Beverly Finney talks about the painting from the Woman Made exhibit that inspired her poem at Art of Poetry. She is photographed at the March 18, 2017 event at Hickory Museum of Art. Photo courtesy of Roger and Ginny Sanford.
VICTORIA LOUISE AT FIFTEEN
After “Victoria Louise” by Agnes Millen Richmond
Look at her here, take note if you please,
of the pink in her cheek, our Victoria Louise.
Sweet eyes, innocent, rest softly on you,
that honeyed pink pout, as fresh as dew
on the rose in the garden at the back gate,
the one that blooms both early and late.
I can see our Victoria is blossoming here,
and wonder if it will hold year after year.
If she could see what’s in store and know
how swift, dimly blurring, her days will go,
how her dreams will fade in the harried press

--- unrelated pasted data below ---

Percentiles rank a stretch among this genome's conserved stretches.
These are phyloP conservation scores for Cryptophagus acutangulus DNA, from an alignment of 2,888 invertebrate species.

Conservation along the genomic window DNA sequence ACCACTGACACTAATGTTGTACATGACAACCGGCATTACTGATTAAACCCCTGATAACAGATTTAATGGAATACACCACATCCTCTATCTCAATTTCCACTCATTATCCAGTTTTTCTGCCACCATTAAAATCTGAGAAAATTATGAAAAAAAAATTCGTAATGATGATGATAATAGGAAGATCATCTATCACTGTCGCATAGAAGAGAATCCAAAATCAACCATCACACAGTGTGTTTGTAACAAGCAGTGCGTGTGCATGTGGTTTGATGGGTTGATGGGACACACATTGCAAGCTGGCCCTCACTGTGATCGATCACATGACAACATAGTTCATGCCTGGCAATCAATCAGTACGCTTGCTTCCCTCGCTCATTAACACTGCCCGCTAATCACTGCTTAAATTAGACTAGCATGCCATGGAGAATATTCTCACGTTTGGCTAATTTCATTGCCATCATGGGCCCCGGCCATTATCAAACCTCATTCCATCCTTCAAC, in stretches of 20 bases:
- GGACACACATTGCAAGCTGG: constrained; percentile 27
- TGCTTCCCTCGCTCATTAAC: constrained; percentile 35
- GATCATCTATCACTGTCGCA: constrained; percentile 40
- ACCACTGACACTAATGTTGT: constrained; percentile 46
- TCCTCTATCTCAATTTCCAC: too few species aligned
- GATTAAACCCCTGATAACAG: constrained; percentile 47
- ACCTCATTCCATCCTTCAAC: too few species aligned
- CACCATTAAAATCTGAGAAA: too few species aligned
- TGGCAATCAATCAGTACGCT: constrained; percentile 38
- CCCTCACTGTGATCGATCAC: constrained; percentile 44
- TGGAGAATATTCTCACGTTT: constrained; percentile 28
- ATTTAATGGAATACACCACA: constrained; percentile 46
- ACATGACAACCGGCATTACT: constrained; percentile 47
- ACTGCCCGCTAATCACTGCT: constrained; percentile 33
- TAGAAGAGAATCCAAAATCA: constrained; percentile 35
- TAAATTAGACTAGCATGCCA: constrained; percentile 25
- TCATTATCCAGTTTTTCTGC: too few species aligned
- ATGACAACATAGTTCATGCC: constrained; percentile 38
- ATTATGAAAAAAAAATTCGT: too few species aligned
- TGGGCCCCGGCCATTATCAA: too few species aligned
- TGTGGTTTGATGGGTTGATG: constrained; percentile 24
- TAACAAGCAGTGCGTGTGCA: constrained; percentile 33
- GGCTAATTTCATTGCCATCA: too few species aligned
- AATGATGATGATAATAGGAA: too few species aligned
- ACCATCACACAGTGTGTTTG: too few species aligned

of time like the spun-sugar pink of her dress.
Would she look so pure, so undisturbed,
if she knew she’d be more a rock than a bird?
Not to say she’ll become either, or find
her bitters, her sweets, too much of one kind.
But with time, life becomes more complex:
matrimony, babies, housework, what’s next?
Up early to work, grab a quick bite of lunch.
Why do problems always come in a bunch?
I’m not inclined, though, to worry her now,
to steal her innocence, knot up her brow,
to lay out all that could well lie ahead,
worry her prematurely, taint her with dread.
Let’s give her now, our Victoria Louise,
in her favorite pink frock under the trees
on a lovely afternoon in mid-June,
on the cusp of womanhood all too soon.